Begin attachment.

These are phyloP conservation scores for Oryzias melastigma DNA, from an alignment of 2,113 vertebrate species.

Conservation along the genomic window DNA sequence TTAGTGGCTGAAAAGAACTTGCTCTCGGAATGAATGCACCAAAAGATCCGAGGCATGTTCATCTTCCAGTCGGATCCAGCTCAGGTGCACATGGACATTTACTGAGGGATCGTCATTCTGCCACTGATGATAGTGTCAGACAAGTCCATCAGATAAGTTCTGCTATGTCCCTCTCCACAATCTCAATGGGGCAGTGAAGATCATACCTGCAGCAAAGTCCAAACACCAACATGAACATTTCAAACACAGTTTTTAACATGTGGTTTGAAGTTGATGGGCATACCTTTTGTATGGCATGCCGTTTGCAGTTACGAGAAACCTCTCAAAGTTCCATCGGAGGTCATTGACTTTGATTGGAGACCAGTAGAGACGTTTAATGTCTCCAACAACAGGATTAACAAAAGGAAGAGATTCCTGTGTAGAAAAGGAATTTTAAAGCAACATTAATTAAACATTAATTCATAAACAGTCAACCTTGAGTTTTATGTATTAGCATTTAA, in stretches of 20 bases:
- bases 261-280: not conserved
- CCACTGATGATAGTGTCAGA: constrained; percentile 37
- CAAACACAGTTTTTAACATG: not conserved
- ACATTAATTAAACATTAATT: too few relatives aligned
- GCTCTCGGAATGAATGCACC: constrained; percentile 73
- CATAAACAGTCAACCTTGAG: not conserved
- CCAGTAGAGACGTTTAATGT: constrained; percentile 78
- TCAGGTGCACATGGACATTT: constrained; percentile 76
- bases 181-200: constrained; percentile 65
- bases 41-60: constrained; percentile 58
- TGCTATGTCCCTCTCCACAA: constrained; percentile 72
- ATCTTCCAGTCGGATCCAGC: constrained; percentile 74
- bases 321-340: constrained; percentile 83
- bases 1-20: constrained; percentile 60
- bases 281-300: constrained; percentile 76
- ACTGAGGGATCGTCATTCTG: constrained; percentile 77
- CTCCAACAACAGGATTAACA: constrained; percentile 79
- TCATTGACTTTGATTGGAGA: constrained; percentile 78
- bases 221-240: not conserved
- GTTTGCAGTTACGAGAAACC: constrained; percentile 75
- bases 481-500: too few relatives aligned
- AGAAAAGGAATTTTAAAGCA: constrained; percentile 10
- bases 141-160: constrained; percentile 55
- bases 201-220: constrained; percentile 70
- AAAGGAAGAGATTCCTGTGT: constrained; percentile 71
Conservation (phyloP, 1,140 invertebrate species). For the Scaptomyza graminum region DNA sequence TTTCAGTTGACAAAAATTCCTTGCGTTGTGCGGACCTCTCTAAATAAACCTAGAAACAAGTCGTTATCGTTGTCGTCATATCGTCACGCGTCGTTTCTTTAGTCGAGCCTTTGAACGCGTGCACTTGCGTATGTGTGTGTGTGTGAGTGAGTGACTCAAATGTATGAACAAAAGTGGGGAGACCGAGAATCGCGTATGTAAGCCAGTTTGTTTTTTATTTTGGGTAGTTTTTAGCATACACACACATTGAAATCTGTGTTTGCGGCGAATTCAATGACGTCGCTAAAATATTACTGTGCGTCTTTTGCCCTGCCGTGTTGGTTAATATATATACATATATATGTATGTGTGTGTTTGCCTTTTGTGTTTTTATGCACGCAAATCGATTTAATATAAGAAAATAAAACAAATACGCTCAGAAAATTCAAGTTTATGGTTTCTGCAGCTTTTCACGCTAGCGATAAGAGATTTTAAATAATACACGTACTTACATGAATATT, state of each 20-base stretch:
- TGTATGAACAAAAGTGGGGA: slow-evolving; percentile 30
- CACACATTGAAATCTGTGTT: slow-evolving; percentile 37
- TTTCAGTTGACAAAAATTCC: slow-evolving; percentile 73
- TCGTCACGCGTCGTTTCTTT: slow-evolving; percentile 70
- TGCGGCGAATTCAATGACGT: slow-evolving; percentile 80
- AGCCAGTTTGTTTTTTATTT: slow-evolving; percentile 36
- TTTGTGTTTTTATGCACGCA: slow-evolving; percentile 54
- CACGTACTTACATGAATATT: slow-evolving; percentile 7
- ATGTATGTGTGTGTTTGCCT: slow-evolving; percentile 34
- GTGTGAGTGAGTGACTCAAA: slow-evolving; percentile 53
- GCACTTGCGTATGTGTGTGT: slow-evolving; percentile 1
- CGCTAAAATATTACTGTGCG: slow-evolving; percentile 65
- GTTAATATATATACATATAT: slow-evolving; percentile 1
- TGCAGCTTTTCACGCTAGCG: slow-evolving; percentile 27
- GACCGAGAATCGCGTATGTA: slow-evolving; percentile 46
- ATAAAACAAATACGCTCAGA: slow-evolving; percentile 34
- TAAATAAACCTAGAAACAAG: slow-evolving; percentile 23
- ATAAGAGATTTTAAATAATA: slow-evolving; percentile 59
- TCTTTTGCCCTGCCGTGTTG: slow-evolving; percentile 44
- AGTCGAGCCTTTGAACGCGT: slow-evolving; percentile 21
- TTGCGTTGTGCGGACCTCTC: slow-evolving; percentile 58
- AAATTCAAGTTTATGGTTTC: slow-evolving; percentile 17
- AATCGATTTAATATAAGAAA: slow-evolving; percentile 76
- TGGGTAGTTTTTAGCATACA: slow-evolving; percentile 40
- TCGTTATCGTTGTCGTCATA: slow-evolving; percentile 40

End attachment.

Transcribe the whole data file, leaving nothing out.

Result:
These are phyloP conservation scores for Oryzias melastigma DNA, from an alignment of 2,113 vertebrate species.

Conservation along the genomic window DNA sequence TTAGTGGCTGAAAAGAACTTGCTCTCGGAATGAATGCACCAAAAGATCCGAGGCATGTTCATCTTCCAGTCGGATCCAGCTCAGGTGCACATGGACATTTACTGAGGGATCGTCATTCTGCCACTGATGATAGTGTCAGACAAGTCCATCAGATAAGTTCTGCTATGTCCCTCTCCACAATCTCAATGGGGCAGTGAAGATCATACCTGCAGCAAAGTCCAAACACCAACATGAACATTTCAAACACAGTTTTTAACATGTGGTTTGAAGTTGATGGGCATACCTTTTGTATGGCATGCCGTTTGCAGTTACGAGAAACCTCTCAAAGTTCCATCGGAGGTCATTGACTTTGATTGGAGACCAGTAGAGACGTTTAATGTCTCCAACAACAGGATTAACAAAAGGAAGAGATTCCTGTGTAGAAAAGGAATTTTAAAGCAACATTAATTAAACATTAATTCATAAACAGTCAACCTTGAGTTTTATGTATTAGCATTTAA, in stretches of 20 bases:
- bases 261-280: not conserved
- CCACTGATGATAGTGTCAGA: constrained; percentile 37
- CAAACACAGTTTTTAACATG: not conserved
- ACATTAATTAAACATTAATT: too few relatives aligned
- GCTCTCGGAATGAATGCACC: constrained; percentile 73
- CATAAACAGTCAACCTTGAG: not conserved
- CCAGTAGAGACGTTTAATGT: constrained; percentile 78
- TCAGGTGCACATGGACATTT: constrained; percentile 76
- bases 181-200: constrained; percentile 65
- bases 41-60: constrained; percentile 58
- TGCTATGTCCCTCTCCACAA: constrained; percentile 72
- ATCTTCCAGTCGGATCCAGC: constrained; percentile 74
- bases 321-340: constrained; percentile 83
- bases 1-20: constrained; percentile 60
- bases 281-300: constrained; percentile 76
- ACTGAGGGATCGTCATTCTG: constrained; percentile 77
- CTCCAACAACAGGATTAACA: constrained; percentile 79
- TCATTGACTTTGATTGGAGA: constrained; percentile 78
- bases 221-240: not conserved
- GTTTGCAGTTACGAGAAACC: constrained; percentile 75
- bases 481-500: too few relatives aligned
- AGAAAAGGAATTTTAAAGCA: constrained; percentile 10
- bases 141-160: constrained; percentile 55
- bases 201-220: constrained; percentile 70
- AAAGGAAGAGATTCCTGTGT: constrained; percentile 71
Conservation (phyloP, 1,140 invertebrate species). For the Scaptomyza graminum region DNA sequence TTTCAGTTGACAAAAATTCCTTGCGTTGTGCGGACCTCTCTAAATAAACCTAGAAACAAGTCGTTATCGTTGTCGTCATATCGTCACGCGTCGTTTCTTTAGTCGAGCCTTTGAACGCGTGCACTTGCGTATGTGTGTGTGTGTGAGTGAGTGACTCAAATGTATGAACAAAAGTGGGGAGACCGAGAATCGCGTATGTAAGCCAGTTTGTTTTTTATTTTGGGTAGTTTTTAGCATACACACACATTGAAATCTGTGTTTGCGGCGAATTCAATGACGTCGCTAAAATATTACTGTGCGTCTTTTGCCCTGCCGTGTTGGTTAATATATATACATATATATGTATGTGTGTGTTTGCCTTTTGTGTTTTTATGCACGCAAATCGATTTAATATAAGAAAATAAAACAAATACGCTCAGAAAATTCAAGTTTATGGTTTCTGCAGCTTTTCACGCTAGCGATAAGAGATTTTAAATAATACACGTACTTACATGAATATT, state of each 20-base stretch:
- TGTATGAACAAAAGTGGGGA: slow-evolving; percentile 30
- CACACATTGAAATCTGTGTT: slow-evolving; percentile 37
- TTTCAGTTGACAAAAATTCC: slow-evolving; percentile 73
- TCGTCACGCGTCGTTTCTTT: slow-evolving; percentile 70
- TGCGGCGAATTCAATGACGT: slow-evolving; percentile 80
- AGCCAGTTTGTTTTTTATTT: slow-evolving; percentile 36
- TTTGTGTTTTTATGCACGCA: slow-evolving; percentile 54
- CACGTACTTACATGAATATT: slow-evolving; percentile 7
- ATGTATGTGTGTGTTTGCCT: slow-evolving; percentile 34
- GTGTGAGTGAGTGACTCAAA: slow-evolving; percentile 53
- GCACTTGCGTATGTGTGTGT: slow-evolving; percentile 1
- CGCTAAAATATTACTGTGCG: slow-evolving; percentile 65
- GTTAATATATATACATATAT: slow-evolving; percentile 1
- TGCAGCTTTTCACGCTAGCG: slow-evolving; percentile 27
- GACCGAGAATCGCGTATGTA: slow-evolving; percentile 46
- ATAAAACAAATACGCTCAGA: slow-evolving; percentile 34
- TAAATAAACCTAGAAACAAG: slow-evolving; percentile 23
- ATAAGAGATTTTAAATAATA: slow-evolving; percentile 59
- TCTTTTGCCCTGCCGTGTTG: slow-evolving; percentile 44
- AGTCGAGCCTTTGAACGCGT: slow-evolving; percentile 21
- TTGCGTTGTGCGGACCTCTC: slow-evolving; percentile 58
- AAATTCAAGTTTATGGTTTC: slow-evolving; percentile 17
- AATCGATTTAATATAAGAAA: slow-evolving; percentile 76
- TGGGTAGTTTTTAGCATACA: slow-evolving; percentile 40
- TCGTTATCGTTGTCGTCATA: slow-evolving; percentile 40